Politicians and Religious Faith
PCN chair, Adrian Alker, challenges the idea that being a politician and a faithful Christian are incompatible.
The resignation of Tim Farron as leader of the Liberal Democratic party, citing the impossibility of reconciling his position with also being a ‘faithful Christian’, has set a number of hares running around this field of faith and political allegiance. What might members of the Progressive Christian Network make of this?
It is self evident that politicians belonging to all the main political parties in the UK will have varied religious affiliations while others will have none. The established Church, through its Chaplain to the House of Commons, invites MPs to pray each day if they so wish. The Queen commends her Lords and Members of the House of Commons to the care of almighty God as they go about the business of implementing the provisions of her Speech at the opening of a new parliamentary session. Similar trust in the guidance of God can be found in the constitutions of Germany and the USA.
The Tories, Labour and the Lib Dems all have parliamentary Christian organisations. ‘The Conservative Christian Fellowship’ builds relationships between the Christian world and the world of politics. They claim to be ‘a non-denominational Christian fellowship that inspires and equips believers to go into public life. We seek to be ‘Salt & Light’ in the Conservative Party’. Meanwhile, ‘Christians on the Left’ is a movement of Christians with a radical commitment to social justice, to protecting the environment and to fostering peace and reconciliation. It aims to be both a 'prophetic conscience of the Labour Party and a prophetic voice to the churches'. To complete this particular trinity the ‘Liberal Democrat Christian Forum’ also has concerns about justice, environmental and global affairs.
Standing alongside these particular party groupings is the all parliamentary group, ‘Christians in Parliament’ which holds weekly bible study and prayer groups, hosts the annual National Parliamentary Prayer Breakfast and is a group supported by the Bible Society.
Beyond the Christian faith there were sixteen Muslims MPs elected in the June and two Sikhs. I’ve not been able to get a figure for Hindus. No doubt Parliament like the rest of the UK presents a very mixed picture when it comes to religious affiliation which makes the statement by Tim Farron, implying the difficulty of having a faith and being a political animal, both puzzling and in need of some deeper investigation.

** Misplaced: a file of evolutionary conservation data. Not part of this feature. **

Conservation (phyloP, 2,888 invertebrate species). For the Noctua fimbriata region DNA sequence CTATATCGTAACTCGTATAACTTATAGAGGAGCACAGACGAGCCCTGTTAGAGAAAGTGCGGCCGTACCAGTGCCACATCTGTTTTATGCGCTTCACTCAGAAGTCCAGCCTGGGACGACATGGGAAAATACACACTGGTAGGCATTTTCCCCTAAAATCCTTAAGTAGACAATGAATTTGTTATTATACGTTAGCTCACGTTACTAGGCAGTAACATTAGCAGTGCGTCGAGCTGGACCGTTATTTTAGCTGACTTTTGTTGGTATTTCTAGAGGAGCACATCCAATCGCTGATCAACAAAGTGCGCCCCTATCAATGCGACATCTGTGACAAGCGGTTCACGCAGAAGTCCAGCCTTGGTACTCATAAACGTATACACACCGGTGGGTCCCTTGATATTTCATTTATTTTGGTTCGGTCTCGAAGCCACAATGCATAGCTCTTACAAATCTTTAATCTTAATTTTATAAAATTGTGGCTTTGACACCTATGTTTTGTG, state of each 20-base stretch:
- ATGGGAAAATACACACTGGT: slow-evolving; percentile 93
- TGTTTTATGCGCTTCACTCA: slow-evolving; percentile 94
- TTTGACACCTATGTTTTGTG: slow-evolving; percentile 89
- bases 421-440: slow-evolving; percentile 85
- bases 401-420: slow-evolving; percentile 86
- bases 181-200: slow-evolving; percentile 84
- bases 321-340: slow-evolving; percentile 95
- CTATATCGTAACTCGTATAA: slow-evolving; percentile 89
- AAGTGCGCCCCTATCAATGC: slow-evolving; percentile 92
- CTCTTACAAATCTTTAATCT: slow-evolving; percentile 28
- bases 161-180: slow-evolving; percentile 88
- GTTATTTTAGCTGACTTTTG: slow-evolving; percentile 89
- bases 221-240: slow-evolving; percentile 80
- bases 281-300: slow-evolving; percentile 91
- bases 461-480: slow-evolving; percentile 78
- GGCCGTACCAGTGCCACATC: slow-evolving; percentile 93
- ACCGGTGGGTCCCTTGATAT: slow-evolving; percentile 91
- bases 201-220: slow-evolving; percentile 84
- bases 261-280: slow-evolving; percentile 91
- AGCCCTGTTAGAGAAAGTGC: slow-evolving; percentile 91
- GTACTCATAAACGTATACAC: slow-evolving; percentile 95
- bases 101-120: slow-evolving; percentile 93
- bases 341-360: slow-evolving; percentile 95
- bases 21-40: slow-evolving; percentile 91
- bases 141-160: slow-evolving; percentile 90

My guess about the official parliamentary faith groupings is that whilst progressive Christians would find in them much to applaud – concerns over social justice, peace and reconciliation matters, care for the environment and so on – they all appear to be conservative in their understanding of Christianity and its claims. There is little evidence of a more radically robust theology.
Support for a particular ethical stance may cross religious divides. There will surely be politicians of faith who, like members of PCN, hold more progressive views on a number of theological and ethical matters, and are able to align their religious faith with social policies over same sex marriage, abortion and euthanasia, for example.
Tim Farron presumably has a faith which is rooted in a more conservative evangelical understanding of Christianity. Whilst it could be argued that the media pressure on him and his views over gay sex was unfair, it does seem to have unearthed a potential ambivalence on his part. Under fire during the election campaign, Farron stated that gay sex was not sinful but he left many feeling that this might have been only a half truth given that his church was opposed gay marriage. What I find upsetting about his resignation is his claim, repeated by some evangelicals, that there is a difficulty in being part of the maelstrom of political life and also being ‘a faithful Christian’. Yet this is only Farron’s take on what faithful Christianity might look like! His resignation will fuel that persecution narrative often repeated by conservative Christians that the wicked secular world is the devil warring against the claims of Christianity. Others would see the heart of Christianity as being very different indeed, a much more generous and inclusive way of following the example of Jesus’s love and compassion which leads us to make more generous and inclusive political, social and ethical decisions.
So at root are questions over the nature of the God we do or do not believe in and also how, in a liberal democracy, we might hold with integrity a variety of views, both political and religious.
Finally then what about PCN members and their thoughts about all of this? It would be good to hear from you. For we will have in our ranks members of political parties, some activists, local councilors and even perhaps members of the House of Lords. It would be good if our Eight Points and much of our progressive theological discourse could find its way into the various parliamentary and party machines. It would be good to dialogue with those of different faiths who serve as politicians as together we seek the Common Good for all our citizens in these days of division and uncertainty in our society. Over to you for comments!
Adrian Alker, June 2017
Image: By Daniel Bron (Own work) via Wikimedia Commons